- Author: Bruce Linquist
I looked at the USDA planting progress for rice in 2018. What the data show is that 50% of the crop was planted by May 14. That is 5 days earlier than last year and a couple days later than average. The delay was due to significant rains in early and mid-April which delayed groundwork. As I write (in the first full week of June) there are still some fields being planted – though not many. Having the benefit of driving around the valley for various research projects I am involved with, it seems that the west side of the valley was able to plant much earlier than the east side of the valley. So the east side of the valley may be further behind than the statewide data suggest. Last year, the late planting date was combined with a very warm summer; which, I feel, resulted in lower yields than many growers were used to. In general, there is a slight yield decline with delays in planting date. However, there are many examples in the data where we have had high statewide yields when 50% of the acreage has been planted by May 15. For example, in 2016 the 50% planting progress date was May 15 and that year was the second highest statewide yield average on record (88.4 sacks/ac). So, on a statewide basis, I think this year is off to a good start, although I do have some concerns about the late planting dates I have been seeing on the east side. I think the outcome in terms of yields will depend on summer temperatures and if we have a favorable fall for a timely harvest.
I was evaluating armyworm injury in plots and noticed there was quite a bit of panicle blanking not caused by armyworms. When armyworms injury panicles, they feed on the rachis of panicle branches, causing those branches to dry out. Sometimes the kernels in those branches may be partially filled, but since they stop receiving nutrients and water due to the biting injury of the armyworm, they dry and turn straw colored. Most of the time, the branches brake off at the point of injury and can be seen hanging on the panicle. If you look closely at where the rachis is broken, you can see the biting mark of the armyworm.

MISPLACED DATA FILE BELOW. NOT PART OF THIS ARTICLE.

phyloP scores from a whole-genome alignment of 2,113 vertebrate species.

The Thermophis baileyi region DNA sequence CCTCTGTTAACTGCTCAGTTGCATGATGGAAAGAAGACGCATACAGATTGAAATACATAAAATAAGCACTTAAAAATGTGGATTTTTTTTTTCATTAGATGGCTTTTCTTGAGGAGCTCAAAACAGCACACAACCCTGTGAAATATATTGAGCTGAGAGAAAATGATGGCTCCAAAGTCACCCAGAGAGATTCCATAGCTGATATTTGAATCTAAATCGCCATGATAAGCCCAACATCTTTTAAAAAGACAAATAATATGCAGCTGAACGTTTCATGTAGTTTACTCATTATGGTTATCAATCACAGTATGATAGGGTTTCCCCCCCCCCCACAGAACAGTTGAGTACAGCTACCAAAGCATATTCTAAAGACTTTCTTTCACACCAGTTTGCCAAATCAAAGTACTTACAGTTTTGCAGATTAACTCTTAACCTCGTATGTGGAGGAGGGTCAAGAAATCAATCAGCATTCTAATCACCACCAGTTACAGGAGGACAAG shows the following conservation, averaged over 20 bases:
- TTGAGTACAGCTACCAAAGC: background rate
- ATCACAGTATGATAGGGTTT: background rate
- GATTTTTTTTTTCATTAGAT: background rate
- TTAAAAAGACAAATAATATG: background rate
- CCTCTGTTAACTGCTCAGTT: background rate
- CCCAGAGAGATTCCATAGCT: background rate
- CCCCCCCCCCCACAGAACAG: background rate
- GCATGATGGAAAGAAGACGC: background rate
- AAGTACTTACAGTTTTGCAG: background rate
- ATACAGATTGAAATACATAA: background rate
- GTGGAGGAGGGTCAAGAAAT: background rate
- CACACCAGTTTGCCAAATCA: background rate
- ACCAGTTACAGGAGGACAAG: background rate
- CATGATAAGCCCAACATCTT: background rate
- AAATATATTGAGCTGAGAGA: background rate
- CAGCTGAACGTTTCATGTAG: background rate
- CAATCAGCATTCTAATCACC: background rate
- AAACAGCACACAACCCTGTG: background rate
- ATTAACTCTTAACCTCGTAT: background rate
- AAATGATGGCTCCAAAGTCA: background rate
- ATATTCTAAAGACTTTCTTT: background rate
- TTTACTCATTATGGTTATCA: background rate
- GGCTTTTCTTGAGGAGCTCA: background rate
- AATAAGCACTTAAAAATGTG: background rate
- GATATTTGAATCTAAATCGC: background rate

The other blanking I was noticing was a little different. It was mostly on the panicles under the canopy, although some could be seen in the panicles on top. Blanked branches turned white, almost as if bleached, and kind of translucent. This might be because these panicles were young. Most likely they will dry out and also turn straw color. None of these injured branches were hanging on the panicle and no biting marks could be noticed. I suspect this blanking was caused by high temperatures. Temperatures above 104 F during flowering dry the germinating pollen tube before fertilization and cause blanking. It seemed that some areas in the field were more affected than others.
Going back to armyworms, I found very little injury in my Butte County trial. Two trials in Colusa had no injury. The number of armyworm moths caught in the traps as of 8/24 have come down again. I suspect we won't see the numbers climb up again, therefore the risk of armyworm injury now is very low.